• General elements – this includes information like description of a release, scope, or reference to, e.g., Request for Change (that triggered the release), roles involved in release deployment, etc.
  • Risk assessment – RDM is an activity-intensive phase in the service (or change) lifecycle. That imposes a need for thorough risk management and risk remediation measures. This is an important prerequisite to achieve the desired quality level of deployed service.
  • Build planning – build depends on the service, technology, etc. and is not detailed in either ISO 20000 or ITIL. But, building a service (or changing an existing one) needs to be planned from a resource point of view (e.g., necessary environment, licenses, people …)
  • Testing – this is a very important part of the RDM process (read the article ITIL Transition – All about testing in Release and Deployment Management to learn more).
  • Service release and deployment – there are various approaches to release and deployment of the service. This is where the IT service provider gets in touch with the live environment. Therefore, errors should be minimal and activities planned in as much detail as possible. This also includes a remediation or back-out activities plan (activities that take place if deployment is not successful and you need to bring the service back to its previous state before deployment started).

What is an ITIL/ISO 20000 Release and Deployment Plan? - 20000AcademyFigure: Excerpt from the Release and Deployment Plan

And … the purpose?

Arguments regarding the Release and Deployment Plan’s content could last for some time. But, the fact is that if you want to keep efficiency inside the ITSM organization and in the services (and changes) you put into the live environment – you can’t sit still and expect that everything will run smoothly because it’s logical to be like that. That’s where a good plan comes into play. Content – well, that depends on the service, its complexity, the environment, the ITSM organization …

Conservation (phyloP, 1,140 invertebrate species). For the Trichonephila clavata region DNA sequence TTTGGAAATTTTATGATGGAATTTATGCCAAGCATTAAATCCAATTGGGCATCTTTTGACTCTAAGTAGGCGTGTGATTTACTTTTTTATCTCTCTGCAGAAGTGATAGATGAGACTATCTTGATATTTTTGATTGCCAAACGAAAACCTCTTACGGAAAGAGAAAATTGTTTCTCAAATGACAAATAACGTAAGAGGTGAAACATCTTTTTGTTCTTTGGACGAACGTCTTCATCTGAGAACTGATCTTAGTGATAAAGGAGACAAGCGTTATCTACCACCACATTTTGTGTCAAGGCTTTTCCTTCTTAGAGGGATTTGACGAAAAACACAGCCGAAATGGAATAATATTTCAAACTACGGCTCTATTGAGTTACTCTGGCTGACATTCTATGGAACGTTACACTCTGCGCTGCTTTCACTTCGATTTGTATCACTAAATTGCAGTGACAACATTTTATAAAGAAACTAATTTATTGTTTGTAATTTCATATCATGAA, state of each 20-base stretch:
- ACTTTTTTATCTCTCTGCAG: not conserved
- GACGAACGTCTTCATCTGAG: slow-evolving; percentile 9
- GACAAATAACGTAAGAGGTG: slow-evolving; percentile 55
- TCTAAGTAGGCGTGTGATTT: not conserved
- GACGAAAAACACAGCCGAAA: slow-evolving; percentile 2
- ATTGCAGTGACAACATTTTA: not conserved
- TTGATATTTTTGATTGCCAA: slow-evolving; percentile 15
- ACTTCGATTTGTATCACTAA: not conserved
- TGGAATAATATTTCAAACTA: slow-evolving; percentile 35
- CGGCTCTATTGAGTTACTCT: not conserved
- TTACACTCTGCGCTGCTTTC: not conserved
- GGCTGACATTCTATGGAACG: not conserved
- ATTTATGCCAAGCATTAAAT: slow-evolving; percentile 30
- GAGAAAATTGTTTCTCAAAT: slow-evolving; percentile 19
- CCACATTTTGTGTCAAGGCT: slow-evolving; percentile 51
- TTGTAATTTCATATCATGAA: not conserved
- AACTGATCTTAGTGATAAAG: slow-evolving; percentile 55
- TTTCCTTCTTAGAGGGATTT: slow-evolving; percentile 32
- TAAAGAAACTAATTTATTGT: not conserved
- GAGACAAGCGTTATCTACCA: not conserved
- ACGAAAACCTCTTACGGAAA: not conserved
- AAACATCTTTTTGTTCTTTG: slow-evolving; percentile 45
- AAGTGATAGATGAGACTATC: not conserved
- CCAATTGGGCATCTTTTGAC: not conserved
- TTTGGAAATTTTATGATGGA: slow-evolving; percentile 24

And, last but not least, why would you do that – proper planning? Either you control the process, or the process controls you. If you want to have the release under your control (which I would strongly suggest), you must implement management mechanisms. The Release and Deployment Plan is just one of these. Use it to the maximum, as it pays back well once the service is in the live environment. Services in the live environment have a “judge” – your customers. It’s better to impress them, than to disappoint, isn’t it?

To see what such a plan might look like, use this free preview of a Release and Deployment Planning template.

Advisera Branimir Valentic
Author
Branimir Valentic
Branimir is an expert in IT service management (consultancy, training and tools), IT governance (training and consulting), project management and consultancy in IT and telecommunication. He holds the following certificates: ITIL Expert, ISO 20000, ISMS Lead Auditor and PRINCE2.